Drinking alcohol during pregnancy can damage the foetus as it develops, leading to a characteristic pattern of malformations which is identified as the FAS.
The FAS is not an “all-or-none phenomenon”. There is a spectrum of severity from the full blown syndrome to no defects at all. The higher the amount of alcohol consumed, the greater the degree of malformation. The safe limit for alcohol intake during pregnancy is not known.
While most cases of FAS occur in the Western Cape, Health-e reports that it is increasingly surfacing in the suburbs of Johannesburg as well.
Point in case: Asanda from Gauteng
At 15 years old, Asanda* towers over her Grade 3 classmates, most of whom are about five years younger than the East Rand teen.
Asanda is one of thousands of South Africans born with Foetal Alcohol Syndrome (FAS), according to the University of Stellenbosch.
Asanda was born with FAS, an irreversible condition that results in growth problems and brain damage, and can also cause heart and kidney defects.
As a result of her FAS, Asanda has learning difficulties that have held her back in school.
She also bears many of the distinctive facial features shared by children with FAS such as wide-set eyes, thin upper lips and flattish faces.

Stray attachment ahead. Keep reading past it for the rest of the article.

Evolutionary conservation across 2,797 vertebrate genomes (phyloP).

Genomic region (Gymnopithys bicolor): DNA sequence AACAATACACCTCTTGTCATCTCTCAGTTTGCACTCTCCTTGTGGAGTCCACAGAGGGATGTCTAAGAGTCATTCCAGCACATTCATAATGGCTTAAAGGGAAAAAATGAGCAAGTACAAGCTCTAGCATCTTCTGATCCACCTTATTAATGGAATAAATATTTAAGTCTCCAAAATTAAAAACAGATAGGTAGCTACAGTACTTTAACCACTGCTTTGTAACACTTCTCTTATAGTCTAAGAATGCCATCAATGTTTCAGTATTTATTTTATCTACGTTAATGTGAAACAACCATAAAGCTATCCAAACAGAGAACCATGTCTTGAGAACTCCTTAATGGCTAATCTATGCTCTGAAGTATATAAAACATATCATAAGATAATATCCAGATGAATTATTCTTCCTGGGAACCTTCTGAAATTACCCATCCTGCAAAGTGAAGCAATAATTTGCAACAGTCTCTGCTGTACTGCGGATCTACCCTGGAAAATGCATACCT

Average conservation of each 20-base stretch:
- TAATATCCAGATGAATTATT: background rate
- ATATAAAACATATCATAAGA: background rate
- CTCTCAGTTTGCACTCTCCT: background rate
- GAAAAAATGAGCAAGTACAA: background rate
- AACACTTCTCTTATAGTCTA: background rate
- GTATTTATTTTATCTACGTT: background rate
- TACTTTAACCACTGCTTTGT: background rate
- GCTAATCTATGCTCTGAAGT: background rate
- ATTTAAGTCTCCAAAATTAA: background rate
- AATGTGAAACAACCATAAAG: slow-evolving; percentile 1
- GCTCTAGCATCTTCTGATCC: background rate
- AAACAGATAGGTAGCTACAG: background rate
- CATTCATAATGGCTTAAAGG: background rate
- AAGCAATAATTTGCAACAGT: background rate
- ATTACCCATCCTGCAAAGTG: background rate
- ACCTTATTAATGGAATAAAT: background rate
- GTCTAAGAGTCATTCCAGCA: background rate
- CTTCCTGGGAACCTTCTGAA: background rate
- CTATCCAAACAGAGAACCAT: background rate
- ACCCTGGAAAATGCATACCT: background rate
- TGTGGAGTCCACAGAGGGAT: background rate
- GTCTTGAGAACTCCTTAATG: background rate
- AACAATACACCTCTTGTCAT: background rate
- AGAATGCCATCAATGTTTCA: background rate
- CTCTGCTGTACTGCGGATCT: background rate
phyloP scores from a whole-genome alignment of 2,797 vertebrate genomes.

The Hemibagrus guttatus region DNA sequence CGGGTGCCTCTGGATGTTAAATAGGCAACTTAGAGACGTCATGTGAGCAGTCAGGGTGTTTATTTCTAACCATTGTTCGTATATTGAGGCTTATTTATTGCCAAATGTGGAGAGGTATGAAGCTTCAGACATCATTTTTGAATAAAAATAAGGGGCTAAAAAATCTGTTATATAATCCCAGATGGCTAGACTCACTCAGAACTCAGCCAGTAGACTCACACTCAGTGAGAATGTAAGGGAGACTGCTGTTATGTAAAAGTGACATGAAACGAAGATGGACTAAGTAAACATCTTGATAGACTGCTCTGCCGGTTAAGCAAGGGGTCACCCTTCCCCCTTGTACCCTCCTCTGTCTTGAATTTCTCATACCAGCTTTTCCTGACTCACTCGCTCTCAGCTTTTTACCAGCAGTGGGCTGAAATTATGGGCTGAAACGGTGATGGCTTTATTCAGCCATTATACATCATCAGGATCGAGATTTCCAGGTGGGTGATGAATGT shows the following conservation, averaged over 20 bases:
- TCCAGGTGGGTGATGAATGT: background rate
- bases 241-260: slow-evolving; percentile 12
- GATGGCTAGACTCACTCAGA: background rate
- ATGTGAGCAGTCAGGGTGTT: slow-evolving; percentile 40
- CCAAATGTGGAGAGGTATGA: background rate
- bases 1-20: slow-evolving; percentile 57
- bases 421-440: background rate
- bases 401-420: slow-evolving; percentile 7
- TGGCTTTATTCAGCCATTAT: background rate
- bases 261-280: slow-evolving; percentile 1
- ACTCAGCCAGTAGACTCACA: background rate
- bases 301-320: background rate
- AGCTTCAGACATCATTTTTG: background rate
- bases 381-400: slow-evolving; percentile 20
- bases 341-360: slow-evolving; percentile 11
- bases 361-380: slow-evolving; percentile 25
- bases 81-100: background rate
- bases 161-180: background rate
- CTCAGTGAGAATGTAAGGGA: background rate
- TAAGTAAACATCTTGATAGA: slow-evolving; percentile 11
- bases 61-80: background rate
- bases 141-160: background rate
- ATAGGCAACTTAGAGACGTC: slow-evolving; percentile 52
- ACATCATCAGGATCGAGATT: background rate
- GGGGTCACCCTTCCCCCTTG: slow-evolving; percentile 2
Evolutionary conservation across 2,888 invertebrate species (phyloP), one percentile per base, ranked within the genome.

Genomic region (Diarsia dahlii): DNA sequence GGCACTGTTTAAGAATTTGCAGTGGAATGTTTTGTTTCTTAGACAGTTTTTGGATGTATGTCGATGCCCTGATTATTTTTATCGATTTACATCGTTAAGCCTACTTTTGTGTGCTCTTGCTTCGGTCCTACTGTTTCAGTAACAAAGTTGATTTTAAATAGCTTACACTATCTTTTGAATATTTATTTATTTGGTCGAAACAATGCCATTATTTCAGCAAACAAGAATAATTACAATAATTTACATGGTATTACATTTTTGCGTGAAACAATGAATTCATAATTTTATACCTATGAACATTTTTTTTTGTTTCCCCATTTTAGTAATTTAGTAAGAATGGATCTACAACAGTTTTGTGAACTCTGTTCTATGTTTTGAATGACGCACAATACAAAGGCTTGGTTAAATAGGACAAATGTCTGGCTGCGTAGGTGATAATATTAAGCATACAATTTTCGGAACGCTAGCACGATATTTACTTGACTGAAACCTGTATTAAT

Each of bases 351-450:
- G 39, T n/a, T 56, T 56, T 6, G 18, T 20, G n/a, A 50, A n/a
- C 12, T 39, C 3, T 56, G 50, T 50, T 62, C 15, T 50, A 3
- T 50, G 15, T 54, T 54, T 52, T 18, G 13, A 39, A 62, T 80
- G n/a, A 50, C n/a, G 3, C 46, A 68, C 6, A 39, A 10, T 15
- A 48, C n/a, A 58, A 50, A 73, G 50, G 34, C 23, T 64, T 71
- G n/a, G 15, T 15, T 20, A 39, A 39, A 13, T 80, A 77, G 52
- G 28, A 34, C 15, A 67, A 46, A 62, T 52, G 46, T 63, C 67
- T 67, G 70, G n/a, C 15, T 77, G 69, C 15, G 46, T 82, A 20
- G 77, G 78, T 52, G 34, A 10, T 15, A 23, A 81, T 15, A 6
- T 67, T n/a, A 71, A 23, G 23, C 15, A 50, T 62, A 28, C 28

Image: Children with fetal alcohol syndrome (FAS) may have distinct facial features. Credit: National Institute of Alcohol Abuse and Alcoholism
FAS is one of the few inheritances Asanda’s mother left her before she passed away, leaving her in the care of her aunt, Thandiwe Mathabela.
“Her late mom used to drink very heavily during her pregnancy,” said Mathabela, who adds that her niece has trouble concentrating on tasks and is slow to learn new things. “Asanda is just different from other kids.”
Numerous studies in South Africa have found that as many as 10 percent of children surveyed in communities in the Northern Cape as well as in isolated Western Cape towns may be living with FAS.
While media attention around FAS has focused on high prevalence rates in the Capes, the Nutrition Information Centre of the University of Stellenbosch cites previous research showing prevalence rates of almost four percent among children surveyed in areas of Johannesburg such as Soweto, Lenasia and Westbury.
Image: A child's brain that's not been exposed to alcohol, and one that has been. From Children's Research Triangle, Chicago, IL, USA.
After discovering that her adopted daughter Tisha was born with FAS, Vivien Lourens started the FAS Information Centre. Lourens said she believes that mothers need more education to prevent FAS.
“Education and awareness programmes in schools and in communities must be available,” she said. “The health workers and social workers should be well informed so that they can tell mothers-to-be of the dangers.”
*Name withheld to protect child’s identity
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